How to get a Mueller indictment
Tips for scoring the hottest seats in Washington
Hate to admit: I’m jealous of the folks being named in Special Counsel Robert Mueller’s investigation into Russian meddling in the 2016 election.
To be a target, you clearly need power, money, and high-level U.S. and global political connections. I have none of these.
You also need what reluctant assassin Martin Blank described in the 1997 film, Grosse Point Blank: a psychic profile that fits a certain … “moral flexibility.”
I confess to having a touch of that, mostly applied to low crimes and misdemeanors. Like fibbing about having a “court meeting” that implies a legal conference but really means I’m playing tennis during a work day.
For that and other reasons, I have no standing to judge anyone.
In fact, while many are enjoying naughty schadenfreude from the Mueller indictments or tearing ocular muscles rolling their eyes at the sputtering Trump defense, deflection, and redirection toward Hillary, I’m taking a lesson in how to succeed in Washington infamy:
- Rise from a lowly Congressional/White House staffer or political party functionary and leverage connections along the way to become a multimillionaire Washington consultant or lobbyist. And Fox/CNN guest. And industry conference keynote speaker/headliner at $10,000-$35,000 for delivering 20 minutes of PGO (Penetrating Glimpses into the Obvious).
2. Position yourself as a do-gooder. If Republican, by promoting freedom, democracy and economic growth. If Democratic, by promoting freedom, democracy and economic growth. Best to be bipartisan or nonpartisan, though, and promote freedom, democracy and economic growth.
3. Transition from political/campaign clients to $1,000/hour Fortune 50 corporate clients for the same reason Willie Sutton said he robbed banks (that’s where the money is). Push the work you land onto young associates making $120/hour and pocket the margin. The old saying — “consultants borrow your watch to tell you what time it is” — is not a slam; it’s a strategic plan. Many major corporations with brilliant executives don’t know the political world, so they’re grasping at straws. Give them straws!
4. Recognize that the U.S. political and corporate market has become too crowded and competitive with people like you, and your growing firm has big bills to pay for the Architectural Digest downtown offices, five-star restaurant checks and year-end partner payouts. So you leverage political connections to land foreign clients that pay over $1 million a year for your invaluable advice. Not because you can pick up the phone and get senior White House staff or Congressional committee chairs to take your clients’ calls or meet with them.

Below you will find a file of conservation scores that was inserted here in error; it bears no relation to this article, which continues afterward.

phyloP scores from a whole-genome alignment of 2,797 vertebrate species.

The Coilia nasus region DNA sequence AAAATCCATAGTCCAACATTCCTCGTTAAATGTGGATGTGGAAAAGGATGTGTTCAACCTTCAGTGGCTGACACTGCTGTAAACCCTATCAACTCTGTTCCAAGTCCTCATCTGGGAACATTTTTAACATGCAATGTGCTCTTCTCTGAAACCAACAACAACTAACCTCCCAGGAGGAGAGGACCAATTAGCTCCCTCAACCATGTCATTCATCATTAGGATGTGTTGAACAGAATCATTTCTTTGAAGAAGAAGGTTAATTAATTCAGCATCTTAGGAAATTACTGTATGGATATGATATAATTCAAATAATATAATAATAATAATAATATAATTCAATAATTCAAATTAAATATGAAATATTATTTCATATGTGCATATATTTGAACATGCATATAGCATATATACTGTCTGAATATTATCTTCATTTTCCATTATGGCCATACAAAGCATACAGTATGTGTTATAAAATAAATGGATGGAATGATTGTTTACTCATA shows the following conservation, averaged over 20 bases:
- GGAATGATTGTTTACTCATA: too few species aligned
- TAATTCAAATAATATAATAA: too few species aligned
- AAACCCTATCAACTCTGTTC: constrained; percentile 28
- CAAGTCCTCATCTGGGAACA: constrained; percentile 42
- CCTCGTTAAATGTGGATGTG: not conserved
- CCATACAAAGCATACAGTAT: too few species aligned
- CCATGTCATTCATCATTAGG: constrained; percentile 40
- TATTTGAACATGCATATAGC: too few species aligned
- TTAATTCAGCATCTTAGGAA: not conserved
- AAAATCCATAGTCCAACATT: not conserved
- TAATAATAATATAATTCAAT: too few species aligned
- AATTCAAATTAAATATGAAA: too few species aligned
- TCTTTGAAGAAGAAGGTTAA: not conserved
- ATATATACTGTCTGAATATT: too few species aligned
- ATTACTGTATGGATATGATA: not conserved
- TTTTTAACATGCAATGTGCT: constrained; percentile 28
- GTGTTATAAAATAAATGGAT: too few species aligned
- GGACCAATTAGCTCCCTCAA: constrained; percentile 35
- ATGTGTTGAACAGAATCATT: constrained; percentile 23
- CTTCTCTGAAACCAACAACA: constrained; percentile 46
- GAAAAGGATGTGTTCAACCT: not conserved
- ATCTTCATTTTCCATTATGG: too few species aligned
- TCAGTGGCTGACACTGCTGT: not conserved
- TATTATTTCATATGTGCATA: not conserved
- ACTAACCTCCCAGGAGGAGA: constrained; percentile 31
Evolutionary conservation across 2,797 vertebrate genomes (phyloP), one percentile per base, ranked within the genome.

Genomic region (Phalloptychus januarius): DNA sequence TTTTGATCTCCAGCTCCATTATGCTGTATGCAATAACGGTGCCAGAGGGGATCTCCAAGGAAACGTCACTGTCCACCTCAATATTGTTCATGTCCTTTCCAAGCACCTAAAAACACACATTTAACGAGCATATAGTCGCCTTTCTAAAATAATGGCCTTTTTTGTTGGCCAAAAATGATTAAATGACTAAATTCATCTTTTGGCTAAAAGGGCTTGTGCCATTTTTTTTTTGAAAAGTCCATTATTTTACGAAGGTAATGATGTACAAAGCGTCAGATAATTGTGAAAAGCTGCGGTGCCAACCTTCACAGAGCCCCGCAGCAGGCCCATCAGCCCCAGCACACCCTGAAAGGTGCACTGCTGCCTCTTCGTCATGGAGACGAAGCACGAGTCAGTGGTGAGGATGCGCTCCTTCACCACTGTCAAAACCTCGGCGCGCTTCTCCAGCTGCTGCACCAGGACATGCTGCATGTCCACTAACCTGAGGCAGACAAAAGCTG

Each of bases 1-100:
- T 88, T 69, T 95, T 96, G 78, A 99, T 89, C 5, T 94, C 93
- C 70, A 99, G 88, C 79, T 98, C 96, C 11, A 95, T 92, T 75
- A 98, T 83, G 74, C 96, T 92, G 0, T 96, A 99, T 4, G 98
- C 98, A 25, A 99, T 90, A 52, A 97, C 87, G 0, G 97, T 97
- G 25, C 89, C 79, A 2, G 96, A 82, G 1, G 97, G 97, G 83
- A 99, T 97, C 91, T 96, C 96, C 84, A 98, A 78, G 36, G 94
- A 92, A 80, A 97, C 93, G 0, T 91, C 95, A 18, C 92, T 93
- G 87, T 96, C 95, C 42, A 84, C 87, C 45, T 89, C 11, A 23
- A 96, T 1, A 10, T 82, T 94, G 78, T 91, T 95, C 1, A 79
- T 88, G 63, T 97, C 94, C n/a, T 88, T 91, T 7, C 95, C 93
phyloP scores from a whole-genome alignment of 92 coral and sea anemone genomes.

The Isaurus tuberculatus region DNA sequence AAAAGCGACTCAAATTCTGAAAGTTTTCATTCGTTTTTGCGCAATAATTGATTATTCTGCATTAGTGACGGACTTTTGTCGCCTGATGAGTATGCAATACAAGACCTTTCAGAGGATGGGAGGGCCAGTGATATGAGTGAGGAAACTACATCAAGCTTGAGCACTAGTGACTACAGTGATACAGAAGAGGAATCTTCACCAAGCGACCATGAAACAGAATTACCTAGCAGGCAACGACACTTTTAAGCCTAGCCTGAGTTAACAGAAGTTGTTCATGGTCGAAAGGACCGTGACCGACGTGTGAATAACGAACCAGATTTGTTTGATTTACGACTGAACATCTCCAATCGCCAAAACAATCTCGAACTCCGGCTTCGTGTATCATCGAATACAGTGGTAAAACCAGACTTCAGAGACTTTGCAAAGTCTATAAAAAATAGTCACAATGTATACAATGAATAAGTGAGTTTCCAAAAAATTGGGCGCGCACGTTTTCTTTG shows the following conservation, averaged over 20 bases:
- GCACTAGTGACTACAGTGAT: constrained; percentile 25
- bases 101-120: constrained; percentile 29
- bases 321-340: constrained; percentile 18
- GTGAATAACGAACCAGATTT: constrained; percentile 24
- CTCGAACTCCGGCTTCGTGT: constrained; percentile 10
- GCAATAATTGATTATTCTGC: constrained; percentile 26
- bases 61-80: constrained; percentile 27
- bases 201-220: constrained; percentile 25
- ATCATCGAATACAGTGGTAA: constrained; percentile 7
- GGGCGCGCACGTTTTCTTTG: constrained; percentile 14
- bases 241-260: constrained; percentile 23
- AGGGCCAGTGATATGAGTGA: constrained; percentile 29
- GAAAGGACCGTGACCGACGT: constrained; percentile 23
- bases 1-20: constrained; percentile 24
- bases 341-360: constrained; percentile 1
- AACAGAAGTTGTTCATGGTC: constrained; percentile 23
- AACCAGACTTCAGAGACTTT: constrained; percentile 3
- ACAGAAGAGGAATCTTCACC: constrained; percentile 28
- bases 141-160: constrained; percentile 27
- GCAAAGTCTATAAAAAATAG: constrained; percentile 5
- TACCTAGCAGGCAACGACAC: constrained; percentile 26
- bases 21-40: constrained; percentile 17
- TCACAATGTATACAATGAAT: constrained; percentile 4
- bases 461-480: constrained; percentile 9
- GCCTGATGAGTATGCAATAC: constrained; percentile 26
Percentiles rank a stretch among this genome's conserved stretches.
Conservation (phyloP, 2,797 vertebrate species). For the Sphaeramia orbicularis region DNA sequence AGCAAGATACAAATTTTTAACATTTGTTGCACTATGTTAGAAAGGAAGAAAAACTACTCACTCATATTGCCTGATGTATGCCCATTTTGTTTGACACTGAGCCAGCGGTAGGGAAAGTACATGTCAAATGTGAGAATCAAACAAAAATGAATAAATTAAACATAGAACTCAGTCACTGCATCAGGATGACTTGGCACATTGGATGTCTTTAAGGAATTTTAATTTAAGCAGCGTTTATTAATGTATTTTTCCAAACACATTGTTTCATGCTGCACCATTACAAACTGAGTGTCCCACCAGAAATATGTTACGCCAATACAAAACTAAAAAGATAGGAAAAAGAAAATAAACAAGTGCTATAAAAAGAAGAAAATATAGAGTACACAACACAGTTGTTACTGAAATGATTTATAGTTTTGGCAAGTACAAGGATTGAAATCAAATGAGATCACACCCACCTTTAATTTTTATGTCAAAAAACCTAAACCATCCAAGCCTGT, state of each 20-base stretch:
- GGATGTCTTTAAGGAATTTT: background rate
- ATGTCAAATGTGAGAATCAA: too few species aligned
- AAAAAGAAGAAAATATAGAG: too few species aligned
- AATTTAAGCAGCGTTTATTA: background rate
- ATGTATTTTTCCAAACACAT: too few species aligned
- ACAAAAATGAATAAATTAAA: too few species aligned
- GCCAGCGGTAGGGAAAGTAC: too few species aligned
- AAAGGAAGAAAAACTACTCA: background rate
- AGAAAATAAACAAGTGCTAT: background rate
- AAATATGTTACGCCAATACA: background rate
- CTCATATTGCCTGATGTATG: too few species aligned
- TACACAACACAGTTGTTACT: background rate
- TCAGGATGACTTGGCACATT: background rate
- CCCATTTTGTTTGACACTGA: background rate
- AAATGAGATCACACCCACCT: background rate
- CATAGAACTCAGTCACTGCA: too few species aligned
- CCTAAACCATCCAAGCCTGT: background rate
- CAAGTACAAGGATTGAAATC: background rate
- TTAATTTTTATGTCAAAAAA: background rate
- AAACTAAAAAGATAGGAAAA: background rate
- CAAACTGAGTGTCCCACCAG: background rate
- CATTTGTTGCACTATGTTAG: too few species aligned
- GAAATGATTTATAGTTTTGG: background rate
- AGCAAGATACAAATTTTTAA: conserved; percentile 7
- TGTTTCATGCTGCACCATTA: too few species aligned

5. Ignore your moral compass and rationalize the turpitude to represent foreign clients with sketchy funding sources, clients that nobody with any common sense or conscience will touch. For instance, murderous despots who need “rebranding.”
6. Avoid registering as a foreign agent. Hide/launder foreign client payments through scores of U.S. and foreign corporations and bank accounts. Minimize disclosure to conceal schemes with false and misleading cover-ups.
7. Use hidden overseas wealth to enjoy a lavish lifestyle in the United States, without paying taxes on the income, including mortgages, children’s tuition and interior decorating of $6 million residences in DC or Northern Virginia. Plus ski and summer properties. All belying the cliché that Washington is a town of ill-paid wonks and bureaucrats in cheap Joseph Banks suits.
8. Leverage your vast wealth to become a celebrated and admired art collector and philanthropist with your name on hallowed Kennedy Center walls and fundraising gala programs. You’ll need a closetfull of tuxes that would impress Jack Donaghy.
9. Show up at pro bono nonprofit client meetings in $5,500 bespoke Brioni suits, $300 Hermes ties and pocket squares, $500 Ferragamo slip-ons, gold Rolex and cuff links, and $200 Zimmerli 100 percent cashmere dress socks. Don’t worry if you stand out. You know they want to be you.
10.Don’t ever worry about being a hypocrite. Everyone’s a hypocrite in some form or fashion, right?
I’m kidding about all this, of course. My thoughts and prayers go out to all of Mueller’s targets. This is a cruel way to drain the swamp.
Jeffrey Denny is a Washington writer.